The Chinese capital, Beijing, is suffocated due to high pollution levels, affecting all residents. Smog does not only affect Beijing but also other big cities Delhi and London. Authorities have considered emergency interventions, including the use of a blanket ban covering building activities. Nevertheless, these ideas would have been barely used.
In contrast, if the measures discussed in Beijing were to be taken in Delhi, the red alert would have taken about 78 days in a year. The alert system of Beijing is stricter than other cities, relying on smog forecasts and not on registered concentrations of pollution levels. Based on some experts’ theories, this helps Beijing to prevent or quickly annihilate high pollution levels.
Air quality campaigners at Greenpeace have recently examined the alert systems of Delhi and Beijing, trying to figure out how these systems would be exhausted in 2016 by using RStudio. This is a software based on open source data analytics. Experts have revealed daily average estimated at PM2.5 and PM10 information from CPCB for the year 2016.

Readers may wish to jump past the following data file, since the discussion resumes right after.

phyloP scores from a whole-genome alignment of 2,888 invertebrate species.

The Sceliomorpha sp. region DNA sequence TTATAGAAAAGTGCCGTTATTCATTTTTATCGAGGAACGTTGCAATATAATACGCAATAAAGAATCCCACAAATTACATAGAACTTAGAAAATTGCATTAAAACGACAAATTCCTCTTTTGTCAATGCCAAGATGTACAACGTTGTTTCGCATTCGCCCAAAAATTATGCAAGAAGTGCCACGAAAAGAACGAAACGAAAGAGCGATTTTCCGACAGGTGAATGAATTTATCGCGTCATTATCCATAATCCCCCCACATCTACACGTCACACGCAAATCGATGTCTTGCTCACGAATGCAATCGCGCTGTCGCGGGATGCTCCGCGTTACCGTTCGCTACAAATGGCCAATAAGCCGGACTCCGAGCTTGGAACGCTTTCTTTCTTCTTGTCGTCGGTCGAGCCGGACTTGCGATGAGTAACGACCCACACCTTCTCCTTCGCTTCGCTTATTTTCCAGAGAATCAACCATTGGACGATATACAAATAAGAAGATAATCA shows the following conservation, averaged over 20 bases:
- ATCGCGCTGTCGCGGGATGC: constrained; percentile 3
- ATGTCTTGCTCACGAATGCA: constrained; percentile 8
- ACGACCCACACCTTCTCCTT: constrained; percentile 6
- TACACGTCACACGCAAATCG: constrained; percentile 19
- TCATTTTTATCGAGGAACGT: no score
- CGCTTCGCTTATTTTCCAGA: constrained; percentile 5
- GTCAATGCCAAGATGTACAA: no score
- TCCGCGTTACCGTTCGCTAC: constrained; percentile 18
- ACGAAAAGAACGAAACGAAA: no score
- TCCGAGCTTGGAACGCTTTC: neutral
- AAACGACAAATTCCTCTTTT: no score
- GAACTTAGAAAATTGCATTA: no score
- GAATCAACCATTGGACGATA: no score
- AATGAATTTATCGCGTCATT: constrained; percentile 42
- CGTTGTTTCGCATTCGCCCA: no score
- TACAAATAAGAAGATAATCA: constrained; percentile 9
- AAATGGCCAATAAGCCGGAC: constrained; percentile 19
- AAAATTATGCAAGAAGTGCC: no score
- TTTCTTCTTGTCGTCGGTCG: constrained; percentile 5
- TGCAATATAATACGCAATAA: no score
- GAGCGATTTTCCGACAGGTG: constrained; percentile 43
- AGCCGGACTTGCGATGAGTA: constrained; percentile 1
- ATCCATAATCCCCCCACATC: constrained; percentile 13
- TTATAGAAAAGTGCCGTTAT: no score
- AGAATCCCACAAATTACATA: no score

The PM2.5 levels mean that the air contains respirable pollution particles whereas PM10 indicates that the air contained solid pollution particles. Delhi registered 67 days with severe pollution levels and 110 days with very low pollution levels, as scientists mentioned in the action plan. While experts appreciated the graded response plan, a 48-hour lag of alert could cut down pollution’s impact, and it might permit the worst situation to dissolve before it came into force.
Experts were helped by the SC-mandated Environment Pollution Control Authority in Delhi/NCR. Lauri Myllyvirta, the senior air pollution campaigner, stated that a 48-hour delay to respond and other 24 hours before authorities take measures could develop into a significant issue. He also noted that usually, smog takes approximately 48 hours to form. Thus, authorities should make sure that the actions taken are in effect two days before the pollution levels reach their peak.
On 3 out of five occurrences, actions were taken only after pollution had already reached the highest levels. Based on the analysis conducted by experts, Myllyvirta argued that emergency response could be continuously maintained during winter when pollution levels are always high. If authorities decide to ponder the measures after the PM levels drop, then this can only render these interventions as being ineffective.
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